The Minor Pentatonic Scale
A pentatonic scale has five notes and the name is a derived from the prefix ‘penta’ which means five. A major scale has seven notes and is therefore a heptatonic scale.
There are two types of pentatonic scale – major and minor. We will be focussing on the minor pentatonic today.
C Minor Pentatonic
This scale can be played starting on the third fret of the A string.
C Eb F G Bb
You will mainly use the first, third and fourth fingers, but could get away with only the first and fourth. Playing the scale like this will be a good exercise for strengthening your little finger as it requires more strength to play lower down the neck.
Play this through a few times until you memorise the shape, then try moving it around the neck. As with the other scales, we can practice this one by taking the shape up one fret after every repetition.
Building The Pentatonic Minor
You may have noticed that the pentatonic looks like a stripped down natural minor scale. Basically, it is.
In previous lessons, we looked at how scales are built and how they relate to the major scale.
In numerical term, the natural minor scale is:
1 2 b3 4 5 b6 b7
The pentatonic minor scale is the same as this but minus the second and sixth.
1 b3 4 5 b7
By stripping away some of the more emotive and characteristic notes of the natural minor scale, we are left with a more ‘to the point’ scale. This simplifies the pentatonic whilst still giving it a minor edge. The natural minor scale has a tendency to sound sad and moody but the pentatonic is a way of including these tones without overpowering the feel of the music.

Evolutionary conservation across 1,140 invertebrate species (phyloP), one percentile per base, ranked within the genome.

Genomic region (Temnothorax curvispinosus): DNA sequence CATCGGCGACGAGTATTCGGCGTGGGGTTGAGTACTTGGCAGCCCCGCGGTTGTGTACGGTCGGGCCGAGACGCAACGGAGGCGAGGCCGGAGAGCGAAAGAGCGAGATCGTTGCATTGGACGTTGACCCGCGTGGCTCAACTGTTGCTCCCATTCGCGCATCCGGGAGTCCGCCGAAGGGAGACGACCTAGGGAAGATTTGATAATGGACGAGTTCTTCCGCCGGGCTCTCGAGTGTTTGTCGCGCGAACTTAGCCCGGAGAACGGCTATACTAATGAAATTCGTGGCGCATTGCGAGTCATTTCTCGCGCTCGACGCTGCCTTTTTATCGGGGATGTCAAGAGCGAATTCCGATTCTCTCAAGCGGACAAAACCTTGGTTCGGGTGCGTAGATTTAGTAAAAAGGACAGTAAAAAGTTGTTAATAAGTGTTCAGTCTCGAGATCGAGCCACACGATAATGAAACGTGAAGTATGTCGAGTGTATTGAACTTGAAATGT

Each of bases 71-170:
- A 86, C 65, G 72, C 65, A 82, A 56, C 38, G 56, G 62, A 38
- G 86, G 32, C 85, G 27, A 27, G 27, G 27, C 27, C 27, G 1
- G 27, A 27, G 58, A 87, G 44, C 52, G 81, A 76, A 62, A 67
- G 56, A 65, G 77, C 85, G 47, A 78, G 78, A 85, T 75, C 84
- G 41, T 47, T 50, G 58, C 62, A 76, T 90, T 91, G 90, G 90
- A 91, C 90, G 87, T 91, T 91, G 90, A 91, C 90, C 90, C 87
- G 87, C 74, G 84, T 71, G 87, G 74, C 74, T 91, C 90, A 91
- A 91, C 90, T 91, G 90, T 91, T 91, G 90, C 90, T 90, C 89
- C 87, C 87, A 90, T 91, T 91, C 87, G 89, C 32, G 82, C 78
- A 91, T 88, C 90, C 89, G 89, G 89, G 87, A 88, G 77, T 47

The simplicity of the pentatonic has led to it becoming one of the most popular scales used today. Being able to apply this scale in context will enable you to improvise and create riffs in loads of musical styles including pop, rock, country and blues.
The Pentatonic In Context
This riff has a typical pop/rock feel and is very reminiscent of some Paul McCartney riffs from The Beatles. It is based on the C minor pentatonic scale and uses octaves, hammer-ons and pull-offs.